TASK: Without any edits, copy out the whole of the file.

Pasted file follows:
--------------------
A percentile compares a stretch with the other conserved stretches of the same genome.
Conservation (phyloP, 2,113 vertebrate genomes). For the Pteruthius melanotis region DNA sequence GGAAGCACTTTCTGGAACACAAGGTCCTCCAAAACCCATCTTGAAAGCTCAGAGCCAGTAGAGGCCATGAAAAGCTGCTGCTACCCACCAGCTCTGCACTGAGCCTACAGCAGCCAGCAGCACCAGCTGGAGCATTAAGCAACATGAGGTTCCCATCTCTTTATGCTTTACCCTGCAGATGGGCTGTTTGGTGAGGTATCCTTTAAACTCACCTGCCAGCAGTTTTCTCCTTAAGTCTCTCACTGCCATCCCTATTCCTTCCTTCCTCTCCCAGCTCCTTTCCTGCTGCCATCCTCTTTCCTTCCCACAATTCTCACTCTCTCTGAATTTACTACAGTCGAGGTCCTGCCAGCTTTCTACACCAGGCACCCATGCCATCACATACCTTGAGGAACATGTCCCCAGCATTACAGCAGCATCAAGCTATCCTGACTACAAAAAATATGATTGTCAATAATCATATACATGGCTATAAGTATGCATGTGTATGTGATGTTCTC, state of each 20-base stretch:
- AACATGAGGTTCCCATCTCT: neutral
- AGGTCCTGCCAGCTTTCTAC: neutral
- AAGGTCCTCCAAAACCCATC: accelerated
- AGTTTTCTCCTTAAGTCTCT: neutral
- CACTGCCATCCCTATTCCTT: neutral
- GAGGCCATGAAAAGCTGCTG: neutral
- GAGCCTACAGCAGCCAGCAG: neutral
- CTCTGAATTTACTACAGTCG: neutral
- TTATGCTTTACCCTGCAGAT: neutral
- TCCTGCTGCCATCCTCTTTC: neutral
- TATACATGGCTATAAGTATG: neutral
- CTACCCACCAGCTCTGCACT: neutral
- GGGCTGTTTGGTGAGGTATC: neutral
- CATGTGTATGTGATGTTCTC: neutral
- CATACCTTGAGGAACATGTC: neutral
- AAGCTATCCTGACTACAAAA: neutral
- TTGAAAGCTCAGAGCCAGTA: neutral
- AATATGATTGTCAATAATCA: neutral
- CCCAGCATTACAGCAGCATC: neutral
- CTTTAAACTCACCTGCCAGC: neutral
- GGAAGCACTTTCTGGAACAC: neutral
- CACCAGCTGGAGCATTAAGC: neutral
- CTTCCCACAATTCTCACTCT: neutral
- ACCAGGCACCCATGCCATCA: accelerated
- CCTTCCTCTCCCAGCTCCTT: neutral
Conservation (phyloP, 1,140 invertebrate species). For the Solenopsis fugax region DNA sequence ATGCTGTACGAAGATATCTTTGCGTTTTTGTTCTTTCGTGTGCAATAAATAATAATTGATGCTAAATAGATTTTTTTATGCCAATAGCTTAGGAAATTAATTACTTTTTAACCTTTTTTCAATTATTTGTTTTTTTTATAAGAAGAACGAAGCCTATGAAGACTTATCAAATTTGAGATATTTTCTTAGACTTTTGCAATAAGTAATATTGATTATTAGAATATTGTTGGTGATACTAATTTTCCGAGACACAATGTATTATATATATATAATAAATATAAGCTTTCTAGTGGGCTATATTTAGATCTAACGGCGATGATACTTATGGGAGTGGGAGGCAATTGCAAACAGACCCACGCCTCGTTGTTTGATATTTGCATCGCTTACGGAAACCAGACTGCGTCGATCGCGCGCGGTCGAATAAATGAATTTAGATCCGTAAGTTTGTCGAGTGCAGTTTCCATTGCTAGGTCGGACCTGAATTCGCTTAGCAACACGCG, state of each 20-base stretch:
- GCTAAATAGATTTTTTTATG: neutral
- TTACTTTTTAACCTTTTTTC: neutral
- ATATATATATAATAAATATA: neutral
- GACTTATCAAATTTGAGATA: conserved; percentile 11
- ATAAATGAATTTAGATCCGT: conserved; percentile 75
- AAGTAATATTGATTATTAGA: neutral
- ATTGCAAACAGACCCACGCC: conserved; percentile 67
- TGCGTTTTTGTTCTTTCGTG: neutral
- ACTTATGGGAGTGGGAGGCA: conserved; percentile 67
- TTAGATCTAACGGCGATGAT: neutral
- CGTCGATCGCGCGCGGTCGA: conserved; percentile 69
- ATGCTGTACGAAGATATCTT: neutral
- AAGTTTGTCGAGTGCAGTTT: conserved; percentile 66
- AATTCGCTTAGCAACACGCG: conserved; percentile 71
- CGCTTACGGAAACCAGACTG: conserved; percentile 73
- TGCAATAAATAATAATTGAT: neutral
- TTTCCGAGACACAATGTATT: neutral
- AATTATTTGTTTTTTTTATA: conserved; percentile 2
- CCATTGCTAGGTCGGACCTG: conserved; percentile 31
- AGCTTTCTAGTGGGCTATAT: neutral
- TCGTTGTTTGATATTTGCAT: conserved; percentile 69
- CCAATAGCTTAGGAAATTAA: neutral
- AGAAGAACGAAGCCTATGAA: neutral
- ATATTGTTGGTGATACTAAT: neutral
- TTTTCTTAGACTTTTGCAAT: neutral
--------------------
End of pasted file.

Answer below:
A percentile compares a stretch with the other conserved stretches of the same genome.
Conservation (phyloP, 2,113 vertebrate genomes). For the Pteruthius melanotis region DNA sequence GGAAGCACTTTCTGGAACACAAGGTCCTCCAAAACCCATCTTGAAAGCTCAGAGCCAGTAGAGGCCATGAAAAGCTGCTGCTACCCACCAGCTCTGCACTGAGCCTACAGCAGCCAGCAGCACCAGCTGGAGCATTAAGCAACATGAGGTTCCCATCTCTTTATGCTTTACCCTGCAGATGGGCTGTTTGGTGAGGTATCCTTTAAACTCACCTGCCAGCAGTTTTCTCCTTAAGTCTCTCACTGCCATCCCTATTCCTTCCTTCCTCTCCCAGCTCCTTTCCTGCTGCCATCCTCTTTCCTTCCCACAATTCTCACTCTCTCTGAATTTACTACAGTCGAGGTCCTGCCAGCTTTCTACACCAGGCACCCATGCCATCACATACCTTGAGGAACATGTCCCCAGCATTACAGCAGCATCAAGCTATCCTGACTACAAAAAATATGATTGTCAATAATCATATACATGGCTATAAGTATGCATGTGTATGTGATGTTCTC, state of each 20-base stretch:
- AACATGAGGTTCCCATCTCT: neutral
- AGGTCCTGCCAGCTTTCTAC: neutral
- AAGGTCCTCCAAAACCCATC: accelerated
- AGTTTTCTCCTTAAGTCTCT: neutral
- CACTGCCATCCCTATTCCTT: neutral
- GAGGCCATGAAAAGCTGCTG: neutral
- GAGCCTACAGCAGCCAGCAG: neutral
- CTCTGAATTTACTACAGTCG: neutral
- TTATGCTTTACCCTGCAGAT: neutral
- TCCTGCTGCCATCCTCTTTC: neutral
- TATACATGGCTATAAGTATG: neutral
- CTACCCACCAGCTCTGCACT: neutral
- GGGCTGTTTGGTGAGGTATC: neutral
- CATGTGTATGTGATGTTCTC: neutral
- CATACCTTGAGGAACATGTC: neutral
- AAGCTATCCTGACTACAAAA: neutral
- TTGAAAGCTCAGAGCCAGTA: neutral
- AATATGATTGTCAATAATCA: neutral
- CCCAGCATTACAGCAGCATC: neutral
- CTTTAAACTCACCTGCCAGC: neutral
- GGAAGCACTTTCTGGAACAC: neutral
- CACCAGCTGGAGCATTAAGC: neutral
- CTTCCCACAATTCTCACTCT: neutral
- ACCAGGCACCCATGCCATCA: accelerated
- CCTTCCTCTCCCAGCTCCTT: neutral
Conservation (phyloP, 1,140 invertebrate species). For the Solenopsis fugax region DNA sequence ATGCTGTACGAAGATATCTTTGCGTTTTTGTTCTTTCGTGTGCAATAAATAATAATTGATGCTAAATAGATTTTTTTATGCCAATAGCTTAGGAAATTAATTACTTTTTAACCTTTTTTCAATTATTTGTTTTTTTTATAAGAAGAACGAAGCCTATGAAGACTTATCAAATTTGAGATATTTTCTTAGACTTTTGCAATAAGTAATATTGATTATTAGAATATTGTTGGTGATACTAATTTTCCGAGACACAATGTATTATATATATATAATAAATATAAGCTTTCTAGTGGGCTATATTTAGATCTAACGGCGATGATACTTATGGGAGTGGGAGGCAATTGCAAACAGACCCACGCCTCGTTGTTTGATATTTGCATCGCTTACGGAAACCAGACTGCGTCGATCGCGCGCGGTCGAATAAATGAATTTAGATCCGTAAGTTTGTCGAGTGCAGTTTCCATTGCTAGGTCGGACCTGAATTCGCTTAGCAACACGCG, state of each 20-base stretch:
- GCTAAATAGATTTTTTTATG: neutral
- TTACTTTTTAACCTTTTTTC: neutral
- ATATATATATAATAAATATA: neutral
- GACTTATCAAATTTGAGATA: conserved; percentile 11
- ATAAATGAATTTAGATCCGT: conserved; percentile 75
- AAGTAATATTGATTATTAGA: neutral
- ATTGCAAACAGACCCACGCC: conserved; percentile 67
- TGCGTTTTTGTTCTTTCGTG: neutral
- ACTTATGGGAGTGGGAGGCA: conserved; percentile 67
- TTAGATCTAACGGCGATGAT: neutral
- CGTCGATCGCGCGCGGTCGA: conserved; percentile 69
- ATGCTGTACGAAGATATCTT: neutral
- AAGTTTGTCGAGTGCAGTTT: conserved; percentile 66
- AATTCGCTTAGCAACACGCG: conserved; percentile 71
- CGCTTACGGAAACCAGACTG: conserved; percentile 73
- TGCAATAAATAATAATTGAT: neutral
- TTTCCGAGACACAATGTATT: neutral
- AATTATTTGTTTTTTTTATA: conserved; percentile 2
- CCATTGCTAGGTCGGACCTG: conserved; percentile 31
- AGCTTTCTAGTGGGCTATAT: neutral
- TCGTTGTTTGATATTTGCAT: conserved; percentile 69
- CCAATAGCTTAGGAAATTAA: neutral
- AGAAGAACGAAGCCTATGAA: neutral
- ATATTGTTGGTGATACTAAT: neutral
- TTTTCTTAGACTTTTGCAAT: neutral